But Backes was never an optimal fit with David Krejci like Eriksson in the offensive zone, and he hasn’t been able to bring the game-changing snarl that Milan Lucic did during his prime riding on Krejci’s wing. Even Backes’ leg-up above the rest — his ability to play center and give the Bruins a fearsome three-man punch down the middle — has been questionable at best. And Bruins head coach Bruce Cassidy is honest about the fact that he views Backes as more of a winger than he does a center.

The production — often stop-and-start due to injuries experienced (especially this past season) — has suffered as a result of Backes’ lack of a home, too, with just 31 goals and 71 points through 131 games in a Boston uniform. The playoff results have not been there, either, with just three goals and seven points in 18 playoff games over the last two years.

And the Bruins are now left to hope that they can salvage at least one solid season out of No. 42 before it’s too late. Or before his contract becomes the true albatross it has from Day 1 been destined to become, at the very least.

After a year in which Backes went through a colon procedure, suspension, deep gash to his leg on a cut from a skate blade, and a season-ending concussion, it’s hard to feel inspired about what’s to come in an increasingly faster NHL.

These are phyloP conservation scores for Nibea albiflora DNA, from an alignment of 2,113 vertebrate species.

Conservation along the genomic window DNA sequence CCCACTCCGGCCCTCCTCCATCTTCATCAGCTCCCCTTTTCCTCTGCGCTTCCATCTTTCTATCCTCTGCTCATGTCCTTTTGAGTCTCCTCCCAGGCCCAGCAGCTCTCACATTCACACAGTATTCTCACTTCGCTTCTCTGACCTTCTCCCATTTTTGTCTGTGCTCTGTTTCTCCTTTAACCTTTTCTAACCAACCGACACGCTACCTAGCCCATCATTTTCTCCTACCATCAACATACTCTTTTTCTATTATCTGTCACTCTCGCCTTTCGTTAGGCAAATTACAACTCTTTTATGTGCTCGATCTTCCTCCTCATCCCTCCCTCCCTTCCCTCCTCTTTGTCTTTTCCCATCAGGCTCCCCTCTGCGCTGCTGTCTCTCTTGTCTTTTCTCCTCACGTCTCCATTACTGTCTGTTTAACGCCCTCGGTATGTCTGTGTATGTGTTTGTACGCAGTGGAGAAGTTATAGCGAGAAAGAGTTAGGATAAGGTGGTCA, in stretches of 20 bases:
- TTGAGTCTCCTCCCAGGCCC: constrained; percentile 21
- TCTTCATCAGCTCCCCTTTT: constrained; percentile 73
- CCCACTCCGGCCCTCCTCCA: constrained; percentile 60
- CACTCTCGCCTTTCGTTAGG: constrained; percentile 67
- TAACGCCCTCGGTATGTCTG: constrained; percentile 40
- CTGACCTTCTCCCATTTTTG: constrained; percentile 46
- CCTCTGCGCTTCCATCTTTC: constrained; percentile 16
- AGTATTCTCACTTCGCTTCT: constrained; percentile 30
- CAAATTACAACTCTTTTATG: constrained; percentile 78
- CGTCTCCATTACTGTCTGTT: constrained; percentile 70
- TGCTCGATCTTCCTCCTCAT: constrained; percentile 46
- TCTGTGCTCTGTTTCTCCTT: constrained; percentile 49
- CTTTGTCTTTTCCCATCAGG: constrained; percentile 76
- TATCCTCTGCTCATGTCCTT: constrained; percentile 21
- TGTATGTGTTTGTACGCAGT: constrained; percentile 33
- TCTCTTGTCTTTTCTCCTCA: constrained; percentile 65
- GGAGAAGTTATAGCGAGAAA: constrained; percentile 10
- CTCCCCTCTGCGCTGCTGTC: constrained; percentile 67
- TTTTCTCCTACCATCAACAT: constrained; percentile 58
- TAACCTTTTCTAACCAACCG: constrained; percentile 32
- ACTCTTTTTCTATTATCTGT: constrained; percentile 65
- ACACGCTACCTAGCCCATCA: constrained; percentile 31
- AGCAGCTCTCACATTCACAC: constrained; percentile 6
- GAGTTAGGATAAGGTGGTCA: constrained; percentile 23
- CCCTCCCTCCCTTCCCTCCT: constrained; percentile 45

“Well, hopefully he is going to be healthy,” Sweeney said of his expectations out of Backes moving forward. “He went through – even he, yesterday, describing it as a pretty difficult year. I don’t know if a lot of players are going to play through some of the things David went through this year. It speaks to his character. It’s a big reason why we went out and got him and to what he was going to offload at times from other players on our hockey club that we all speak about from a core standpoint and the impact they make from a leadership standpoint. It’s a lot to lump on players individually to carry that burden, and I think David’s done a really good job of coming in and helping in that regard and spreading it around.”